After the chaos there is silence,
a failure of words but not of sound,
which we know travels in waves,
and the speed of which is still the distance
travelled per unit of time.
Good, the blatant coffin, the procession,
the undertaker, the taking under.
To turn a body to ash—I can see how
it flies in the face of full-on facing
how slow the earth means to be.
Our Book Review Editor, the inimitable Jason DeYoung, reviews the latest from that other inimitable — J. M. Coetzee.
By the way, no one in this novel is clearly named or called Jesus. Only the title teases that one of the characters is—perhaps—the historical Jesus. Perhaps post crucifixion, perhaps not? Perhaps this isn’t the historical Jesus at all—perhaps Coetzee is playing a game on us. Perhaps not. But the reader can’t help looking for parallels. —Jason DeYoung
Anne Hirondelle’s Aperture 14, 16″ x 16″
Anne Hirondelle returns to our pages with a mix of drawings and ceramics. Readers loved her work last time, and she has a new show just opened.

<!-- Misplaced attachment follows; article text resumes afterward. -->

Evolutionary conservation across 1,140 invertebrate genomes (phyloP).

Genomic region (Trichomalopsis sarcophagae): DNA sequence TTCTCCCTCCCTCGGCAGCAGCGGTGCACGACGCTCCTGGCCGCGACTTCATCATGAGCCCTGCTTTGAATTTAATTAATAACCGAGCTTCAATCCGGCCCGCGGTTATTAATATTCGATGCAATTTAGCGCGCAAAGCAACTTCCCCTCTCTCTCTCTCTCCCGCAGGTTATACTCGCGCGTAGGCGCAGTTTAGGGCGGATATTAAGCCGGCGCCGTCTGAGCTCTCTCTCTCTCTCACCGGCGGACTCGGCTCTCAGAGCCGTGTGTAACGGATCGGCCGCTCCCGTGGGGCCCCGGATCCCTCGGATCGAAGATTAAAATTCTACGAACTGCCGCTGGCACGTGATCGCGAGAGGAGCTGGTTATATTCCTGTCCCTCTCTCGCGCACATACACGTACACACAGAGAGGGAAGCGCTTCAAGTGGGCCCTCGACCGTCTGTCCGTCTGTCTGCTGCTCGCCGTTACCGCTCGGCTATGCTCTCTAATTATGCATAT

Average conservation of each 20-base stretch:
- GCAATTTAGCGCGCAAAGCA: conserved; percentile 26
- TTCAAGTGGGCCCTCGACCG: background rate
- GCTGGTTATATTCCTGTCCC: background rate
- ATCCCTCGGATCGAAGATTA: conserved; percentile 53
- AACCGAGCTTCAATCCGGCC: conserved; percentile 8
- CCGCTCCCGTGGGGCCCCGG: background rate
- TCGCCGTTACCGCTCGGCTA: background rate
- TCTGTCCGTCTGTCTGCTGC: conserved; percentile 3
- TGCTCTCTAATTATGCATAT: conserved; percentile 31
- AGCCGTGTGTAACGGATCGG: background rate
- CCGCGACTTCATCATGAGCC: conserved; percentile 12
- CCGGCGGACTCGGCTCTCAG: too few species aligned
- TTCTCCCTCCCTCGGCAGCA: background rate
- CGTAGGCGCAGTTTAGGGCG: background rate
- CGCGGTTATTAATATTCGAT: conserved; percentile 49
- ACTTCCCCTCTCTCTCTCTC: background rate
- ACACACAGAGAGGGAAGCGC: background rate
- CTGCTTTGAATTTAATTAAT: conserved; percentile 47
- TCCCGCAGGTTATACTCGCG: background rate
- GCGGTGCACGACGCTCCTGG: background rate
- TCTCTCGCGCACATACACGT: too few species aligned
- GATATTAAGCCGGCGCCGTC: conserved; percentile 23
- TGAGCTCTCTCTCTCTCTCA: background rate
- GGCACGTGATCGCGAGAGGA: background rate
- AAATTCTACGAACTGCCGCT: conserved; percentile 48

Mark Sampson reviews Cynan Jones’ “otherwise dark, brooding, brutal and devastating” novella, in which ducks appear.
In The Long Dry, Jones writes very well about ducks, their sex lives, and their feces. In fact, if there were an International Literary Prize for Writing about Ducks, Their Sex Lives, and Their Feces, Jones would easily win it. These passages are moments of levity in an otherwise dark, brooding, brutal and devastating novel –Mark Sampson
Also we have from Steven Moore, a vastly detailed (lots of images) and fascinating essay on the protean, prolific and once famous “avant-pop” novelist-cartoonist-screenwriter J. P. McEvoy.
But literary historians have overlooked a novelist from the same decade who deployed these same formal innovations largely for comic rather than serious effect, adapting avant-garde techniques for mainstream readers instead of the literati. —Steven Moore
Linda Chown is a new voice at the magazine. She’ll be back. But first this lively review of a new anthology of essays by Michel de Montaigne.